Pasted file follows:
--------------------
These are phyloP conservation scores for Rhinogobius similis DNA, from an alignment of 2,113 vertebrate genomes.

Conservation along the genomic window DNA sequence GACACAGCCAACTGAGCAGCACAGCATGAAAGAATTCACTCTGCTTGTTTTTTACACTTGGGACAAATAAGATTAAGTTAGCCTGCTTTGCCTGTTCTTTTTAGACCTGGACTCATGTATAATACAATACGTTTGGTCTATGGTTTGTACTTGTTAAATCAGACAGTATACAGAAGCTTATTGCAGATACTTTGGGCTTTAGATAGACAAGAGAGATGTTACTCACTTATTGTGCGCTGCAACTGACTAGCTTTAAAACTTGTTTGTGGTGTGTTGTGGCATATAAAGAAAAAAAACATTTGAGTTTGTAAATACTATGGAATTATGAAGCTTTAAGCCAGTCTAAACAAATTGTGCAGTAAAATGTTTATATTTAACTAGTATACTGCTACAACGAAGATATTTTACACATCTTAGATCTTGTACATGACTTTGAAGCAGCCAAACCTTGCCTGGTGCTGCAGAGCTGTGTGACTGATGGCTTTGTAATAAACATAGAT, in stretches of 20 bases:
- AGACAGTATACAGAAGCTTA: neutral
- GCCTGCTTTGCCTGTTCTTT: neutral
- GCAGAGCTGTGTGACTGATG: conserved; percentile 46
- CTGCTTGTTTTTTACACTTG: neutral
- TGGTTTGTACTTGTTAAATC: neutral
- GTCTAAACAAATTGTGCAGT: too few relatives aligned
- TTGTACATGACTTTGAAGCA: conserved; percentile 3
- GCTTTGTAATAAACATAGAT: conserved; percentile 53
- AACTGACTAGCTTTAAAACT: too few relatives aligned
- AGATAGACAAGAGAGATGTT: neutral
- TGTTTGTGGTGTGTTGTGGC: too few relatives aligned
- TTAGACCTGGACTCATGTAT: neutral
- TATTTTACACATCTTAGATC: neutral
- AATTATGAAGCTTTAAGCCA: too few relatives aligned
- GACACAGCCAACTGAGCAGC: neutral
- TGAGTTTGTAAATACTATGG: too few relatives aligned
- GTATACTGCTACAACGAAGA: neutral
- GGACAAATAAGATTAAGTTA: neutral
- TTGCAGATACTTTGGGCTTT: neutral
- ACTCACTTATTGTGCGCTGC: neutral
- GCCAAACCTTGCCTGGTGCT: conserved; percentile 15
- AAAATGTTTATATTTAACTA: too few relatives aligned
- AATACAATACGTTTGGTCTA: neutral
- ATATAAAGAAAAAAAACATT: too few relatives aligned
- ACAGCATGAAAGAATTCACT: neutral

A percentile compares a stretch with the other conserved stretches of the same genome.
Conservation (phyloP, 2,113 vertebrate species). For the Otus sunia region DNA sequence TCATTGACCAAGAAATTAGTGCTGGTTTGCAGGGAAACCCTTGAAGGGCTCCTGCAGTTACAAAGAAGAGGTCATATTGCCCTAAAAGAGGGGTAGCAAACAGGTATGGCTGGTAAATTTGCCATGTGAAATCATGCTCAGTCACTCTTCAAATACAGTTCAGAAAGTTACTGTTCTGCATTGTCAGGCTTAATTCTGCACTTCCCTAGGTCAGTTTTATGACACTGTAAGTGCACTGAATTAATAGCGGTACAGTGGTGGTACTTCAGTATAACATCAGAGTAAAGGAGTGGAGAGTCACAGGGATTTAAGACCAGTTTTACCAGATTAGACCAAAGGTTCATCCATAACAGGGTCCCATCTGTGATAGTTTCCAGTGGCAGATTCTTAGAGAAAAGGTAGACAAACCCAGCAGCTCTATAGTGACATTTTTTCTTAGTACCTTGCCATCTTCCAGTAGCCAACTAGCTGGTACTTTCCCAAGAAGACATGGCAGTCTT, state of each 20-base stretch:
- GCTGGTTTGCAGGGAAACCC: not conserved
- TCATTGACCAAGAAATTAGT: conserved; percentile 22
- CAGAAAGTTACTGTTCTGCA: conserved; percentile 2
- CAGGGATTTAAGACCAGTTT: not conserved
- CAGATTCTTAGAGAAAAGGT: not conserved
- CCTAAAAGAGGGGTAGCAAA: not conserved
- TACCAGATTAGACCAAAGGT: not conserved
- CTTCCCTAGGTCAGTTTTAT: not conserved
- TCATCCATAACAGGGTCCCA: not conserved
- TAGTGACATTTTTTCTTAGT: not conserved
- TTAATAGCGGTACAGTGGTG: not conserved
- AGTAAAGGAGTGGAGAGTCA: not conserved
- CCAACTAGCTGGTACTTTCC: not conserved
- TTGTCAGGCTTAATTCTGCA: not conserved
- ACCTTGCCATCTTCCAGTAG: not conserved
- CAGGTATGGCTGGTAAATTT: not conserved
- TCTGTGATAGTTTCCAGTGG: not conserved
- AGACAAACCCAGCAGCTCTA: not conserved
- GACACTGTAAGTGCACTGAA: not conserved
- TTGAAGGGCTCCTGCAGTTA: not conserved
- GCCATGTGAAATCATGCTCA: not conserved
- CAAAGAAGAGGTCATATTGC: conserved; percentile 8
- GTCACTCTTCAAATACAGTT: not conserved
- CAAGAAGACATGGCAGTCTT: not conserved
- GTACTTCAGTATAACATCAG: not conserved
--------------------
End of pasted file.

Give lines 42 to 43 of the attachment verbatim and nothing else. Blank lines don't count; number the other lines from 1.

- CCAACTAGCTGGTACTTTCC: not conserved
- TTGTCAGGCTTAATTCTGCA: not conserved